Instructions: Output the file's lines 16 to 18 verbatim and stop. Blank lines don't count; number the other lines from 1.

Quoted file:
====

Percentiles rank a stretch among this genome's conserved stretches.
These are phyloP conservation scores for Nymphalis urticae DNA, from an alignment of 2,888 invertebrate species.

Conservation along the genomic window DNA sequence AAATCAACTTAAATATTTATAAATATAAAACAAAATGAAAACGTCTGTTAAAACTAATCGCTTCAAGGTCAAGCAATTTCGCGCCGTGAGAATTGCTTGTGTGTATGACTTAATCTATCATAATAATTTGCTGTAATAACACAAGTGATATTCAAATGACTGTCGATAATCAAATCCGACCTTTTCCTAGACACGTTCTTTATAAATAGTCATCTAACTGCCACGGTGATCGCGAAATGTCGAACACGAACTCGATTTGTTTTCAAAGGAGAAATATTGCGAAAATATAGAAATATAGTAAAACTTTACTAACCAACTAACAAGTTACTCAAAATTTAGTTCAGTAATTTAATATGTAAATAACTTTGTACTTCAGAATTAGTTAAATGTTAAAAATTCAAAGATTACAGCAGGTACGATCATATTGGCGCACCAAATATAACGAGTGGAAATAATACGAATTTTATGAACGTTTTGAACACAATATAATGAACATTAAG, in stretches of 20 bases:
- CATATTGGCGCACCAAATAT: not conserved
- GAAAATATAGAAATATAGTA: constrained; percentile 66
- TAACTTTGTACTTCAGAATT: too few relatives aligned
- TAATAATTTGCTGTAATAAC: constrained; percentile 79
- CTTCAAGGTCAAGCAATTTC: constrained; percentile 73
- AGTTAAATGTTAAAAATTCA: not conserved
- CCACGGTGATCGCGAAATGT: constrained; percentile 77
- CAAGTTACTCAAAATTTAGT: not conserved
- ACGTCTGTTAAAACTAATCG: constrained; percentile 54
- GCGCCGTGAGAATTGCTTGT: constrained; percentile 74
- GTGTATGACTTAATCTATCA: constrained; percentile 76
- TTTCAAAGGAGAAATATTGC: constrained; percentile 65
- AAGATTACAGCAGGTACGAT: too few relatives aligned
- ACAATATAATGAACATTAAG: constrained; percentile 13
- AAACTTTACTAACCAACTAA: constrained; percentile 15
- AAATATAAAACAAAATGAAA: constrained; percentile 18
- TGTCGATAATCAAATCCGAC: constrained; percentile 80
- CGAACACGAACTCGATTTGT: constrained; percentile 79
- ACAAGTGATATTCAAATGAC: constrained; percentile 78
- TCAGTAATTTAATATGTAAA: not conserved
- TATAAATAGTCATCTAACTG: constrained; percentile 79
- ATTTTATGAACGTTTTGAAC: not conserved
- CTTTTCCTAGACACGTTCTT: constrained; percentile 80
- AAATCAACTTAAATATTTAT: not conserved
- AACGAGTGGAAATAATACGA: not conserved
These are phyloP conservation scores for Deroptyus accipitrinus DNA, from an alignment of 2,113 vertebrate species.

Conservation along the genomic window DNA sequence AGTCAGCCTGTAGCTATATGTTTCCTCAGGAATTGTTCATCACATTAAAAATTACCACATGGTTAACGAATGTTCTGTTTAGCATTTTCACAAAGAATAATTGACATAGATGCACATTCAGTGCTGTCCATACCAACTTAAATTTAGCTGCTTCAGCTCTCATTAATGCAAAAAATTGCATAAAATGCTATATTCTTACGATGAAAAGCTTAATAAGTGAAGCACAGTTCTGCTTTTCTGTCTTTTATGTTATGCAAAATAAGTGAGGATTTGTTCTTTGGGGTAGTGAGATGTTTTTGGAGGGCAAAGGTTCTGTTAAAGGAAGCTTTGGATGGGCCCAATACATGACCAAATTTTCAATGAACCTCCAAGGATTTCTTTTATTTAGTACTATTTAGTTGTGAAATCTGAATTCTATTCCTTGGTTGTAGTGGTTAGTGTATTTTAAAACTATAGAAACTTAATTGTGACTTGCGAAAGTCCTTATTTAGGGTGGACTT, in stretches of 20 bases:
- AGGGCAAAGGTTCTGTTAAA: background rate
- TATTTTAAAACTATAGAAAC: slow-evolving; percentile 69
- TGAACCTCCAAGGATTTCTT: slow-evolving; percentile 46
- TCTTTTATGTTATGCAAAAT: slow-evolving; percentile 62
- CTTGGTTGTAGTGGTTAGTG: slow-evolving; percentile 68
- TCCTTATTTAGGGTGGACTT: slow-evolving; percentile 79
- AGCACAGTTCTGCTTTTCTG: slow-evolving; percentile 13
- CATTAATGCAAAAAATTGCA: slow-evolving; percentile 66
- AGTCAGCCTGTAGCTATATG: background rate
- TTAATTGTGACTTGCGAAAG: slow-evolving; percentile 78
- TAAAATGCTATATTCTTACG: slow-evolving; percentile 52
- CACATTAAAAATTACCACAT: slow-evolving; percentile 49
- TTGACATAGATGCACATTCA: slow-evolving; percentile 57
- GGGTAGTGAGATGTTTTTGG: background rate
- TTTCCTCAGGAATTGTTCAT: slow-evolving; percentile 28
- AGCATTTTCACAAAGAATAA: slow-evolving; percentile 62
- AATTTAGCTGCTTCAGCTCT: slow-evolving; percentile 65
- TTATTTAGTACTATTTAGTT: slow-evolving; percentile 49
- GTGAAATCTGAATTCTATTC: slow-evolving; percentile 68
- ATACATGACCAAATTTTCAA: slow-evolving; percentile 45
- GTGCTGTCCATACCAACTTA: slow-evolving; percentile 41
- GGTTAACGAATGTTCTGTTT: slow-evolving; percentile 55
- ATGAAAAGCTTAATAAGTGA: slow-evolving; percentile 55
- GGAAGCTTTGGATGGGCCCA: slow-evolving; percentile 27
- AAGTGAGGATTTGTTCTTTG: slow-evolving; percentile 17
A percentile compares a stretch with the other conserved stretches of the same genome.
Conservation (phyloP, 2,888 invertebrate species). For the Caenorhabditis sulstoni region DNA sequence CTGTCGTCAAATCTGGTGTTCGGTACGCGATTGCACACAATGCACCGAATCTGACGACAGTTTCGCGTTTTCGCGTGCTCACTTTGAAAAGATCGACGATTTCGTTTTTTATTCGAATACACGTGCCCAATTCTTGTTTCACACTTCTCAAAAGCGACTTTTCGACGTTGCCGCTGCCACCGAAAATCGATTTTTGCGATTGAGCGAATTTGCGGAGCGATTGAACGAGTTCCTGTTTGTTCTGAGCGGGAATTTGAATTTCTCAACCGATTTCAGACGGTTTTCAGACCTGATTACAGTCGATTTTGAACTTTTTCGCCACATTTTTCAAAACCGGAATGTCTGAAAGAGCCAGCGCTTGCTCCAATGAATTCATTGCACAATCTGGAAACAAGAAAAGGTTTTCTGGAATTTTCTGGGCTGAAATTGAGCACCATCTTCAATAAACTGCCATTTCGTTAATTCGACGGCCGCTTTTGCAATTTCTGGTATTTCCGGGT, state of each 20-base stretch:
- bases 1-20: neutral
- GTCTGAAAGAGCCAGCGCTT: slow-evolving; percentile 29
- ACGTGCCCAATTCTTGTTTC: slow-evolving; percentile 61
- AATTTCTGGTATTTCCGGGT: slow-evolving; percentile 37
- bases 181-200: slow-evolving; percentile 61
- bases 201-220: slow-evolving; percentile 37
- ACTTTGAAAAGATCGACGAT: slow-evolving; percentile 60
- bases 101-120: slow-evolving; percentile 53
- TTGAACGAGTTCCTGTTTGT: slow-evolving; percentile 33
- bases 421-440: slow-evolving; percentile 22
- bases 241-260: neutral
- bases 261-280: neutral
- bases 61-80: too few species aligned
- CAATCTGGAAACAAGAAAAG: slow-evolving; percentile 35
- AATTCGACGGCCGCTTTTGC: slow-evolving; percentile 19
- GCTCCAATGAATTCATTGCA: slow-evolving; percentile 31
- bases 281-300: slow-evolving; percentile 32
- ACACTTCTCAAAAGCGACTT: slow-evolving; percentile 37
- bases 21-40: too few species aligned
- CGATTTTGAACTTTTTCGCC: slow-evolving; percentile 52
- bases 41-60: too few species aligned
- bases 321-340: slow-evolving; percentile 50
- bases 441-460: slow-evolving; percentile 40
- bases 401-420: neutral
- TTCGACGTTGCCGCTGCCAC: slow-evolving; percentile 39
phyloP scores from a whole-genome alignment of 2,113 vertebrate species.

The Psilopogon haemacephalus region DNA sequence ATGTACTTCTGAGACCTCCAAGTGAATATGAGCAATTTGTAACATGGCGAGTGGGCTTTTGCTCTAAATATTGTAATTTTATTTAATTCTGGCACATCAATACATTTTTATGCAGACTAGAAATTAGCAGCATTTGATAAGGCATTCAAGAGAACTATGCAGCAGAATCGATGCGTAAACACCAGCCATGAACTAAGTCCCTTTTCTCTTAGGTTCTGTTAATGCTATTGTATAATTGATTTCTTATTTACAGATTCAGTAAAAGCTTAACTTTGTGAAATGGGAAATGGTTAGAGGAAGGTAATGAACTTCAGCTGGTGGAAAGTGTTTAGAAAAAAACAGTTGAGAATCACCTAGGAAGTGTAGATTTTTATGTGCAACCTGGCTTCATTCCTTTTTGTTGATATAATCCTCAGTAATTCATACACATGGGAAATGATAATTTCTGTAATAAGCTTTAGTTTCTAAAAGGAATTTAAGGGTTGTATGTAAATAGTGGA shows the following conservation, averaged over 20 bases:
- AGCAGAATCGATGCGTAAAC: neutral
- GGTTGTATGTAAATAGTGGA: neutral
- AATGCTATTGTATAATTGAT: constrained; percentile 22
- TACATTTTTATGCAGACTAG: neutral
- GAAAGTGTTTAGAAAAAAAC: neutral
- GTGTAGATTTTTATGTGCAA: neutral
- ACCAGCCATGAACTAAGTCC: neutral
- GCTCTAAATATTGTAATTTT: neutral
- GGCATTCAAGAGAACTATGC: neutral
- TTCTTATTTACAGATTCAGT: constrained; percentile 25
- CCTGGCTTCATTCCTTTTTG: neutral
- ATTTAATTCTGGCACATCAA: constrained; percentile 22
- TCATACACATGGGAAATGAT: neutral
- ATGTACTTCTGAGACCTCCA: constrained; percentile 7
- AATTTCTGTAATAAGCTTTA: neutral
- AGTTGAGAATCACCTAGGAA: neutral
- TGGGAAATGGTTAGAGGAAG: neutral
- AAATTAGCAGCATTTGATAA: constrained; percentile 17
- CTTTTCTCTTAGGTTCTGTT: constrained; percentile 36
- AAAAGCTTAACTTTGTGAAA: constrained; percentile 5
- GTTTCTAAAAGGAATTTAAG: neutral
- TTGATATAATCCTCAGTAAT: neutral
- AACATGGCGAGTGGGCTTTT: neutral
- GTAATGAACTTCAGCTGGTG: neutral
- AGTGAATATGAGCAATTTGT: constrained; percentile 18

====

- AAGATTACAGCAGGTACGAT: too few relatives aligned
- ACAATATAATGAACATTAAG: constrained; percentile 13
- AAACTTTACTAACCAACTAA: constrained; percentile 15